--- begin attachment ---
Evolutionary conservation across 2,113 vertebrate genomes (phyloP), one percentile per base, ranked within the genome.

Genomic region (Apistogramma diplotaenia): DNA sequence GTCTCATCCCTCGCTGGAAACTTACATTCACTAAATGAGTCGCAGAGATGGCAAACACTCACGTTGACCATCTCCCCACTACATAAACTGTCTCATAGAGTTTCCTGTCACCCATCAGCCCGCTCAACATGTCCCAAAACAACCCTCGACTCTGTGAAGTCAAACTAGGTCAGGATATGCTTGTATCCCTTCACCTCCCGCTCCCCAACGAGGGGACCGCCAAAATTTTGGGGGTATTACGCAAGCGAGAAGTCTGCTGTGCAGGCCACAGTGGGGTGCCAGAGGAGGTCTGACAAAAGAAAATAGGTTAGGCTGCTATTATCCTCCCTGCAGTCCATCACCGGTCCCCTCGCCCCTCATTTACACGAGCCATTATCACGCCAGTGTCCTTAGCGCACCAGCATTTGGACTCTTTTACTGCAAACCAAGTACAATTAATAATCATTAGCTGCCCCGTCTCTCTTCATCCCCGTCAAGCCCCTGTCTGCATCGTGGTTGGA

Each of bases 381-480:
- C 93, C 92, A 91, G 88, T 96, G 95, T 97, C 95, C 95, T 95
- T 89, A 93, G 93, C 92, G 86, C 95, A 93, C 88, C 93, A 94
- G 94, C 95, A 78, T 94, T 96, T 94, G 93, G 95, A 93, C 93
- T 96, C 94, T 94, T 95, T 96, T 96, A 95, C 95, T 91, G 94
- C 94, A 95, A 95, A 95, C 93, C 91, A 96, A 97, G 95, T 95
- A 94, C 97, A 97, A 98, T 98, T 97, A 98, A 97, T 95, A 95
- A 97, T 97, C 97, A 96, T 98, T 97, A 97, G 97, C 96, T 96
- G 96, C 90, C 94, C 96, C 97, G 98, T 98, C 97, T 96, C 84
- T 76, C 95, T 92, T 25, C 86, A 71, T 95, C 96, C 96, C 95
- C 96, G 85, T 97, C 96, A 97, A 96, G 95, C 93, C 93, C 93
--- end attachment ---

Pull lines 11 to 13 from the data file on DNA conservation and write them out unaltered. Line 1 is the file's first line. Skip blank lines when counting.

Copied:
- G 96, C 90, C 94, C 96, C 97, G 98, T 98, C 97, T 96, C 84
- T 76, C 95, T 92, T 25, C 86, A 71, T 95, C 96, C 96, C 95
- C 96, G 85, T 97, C 96, A 97, A 96, G 95, C 93, C 93, C 93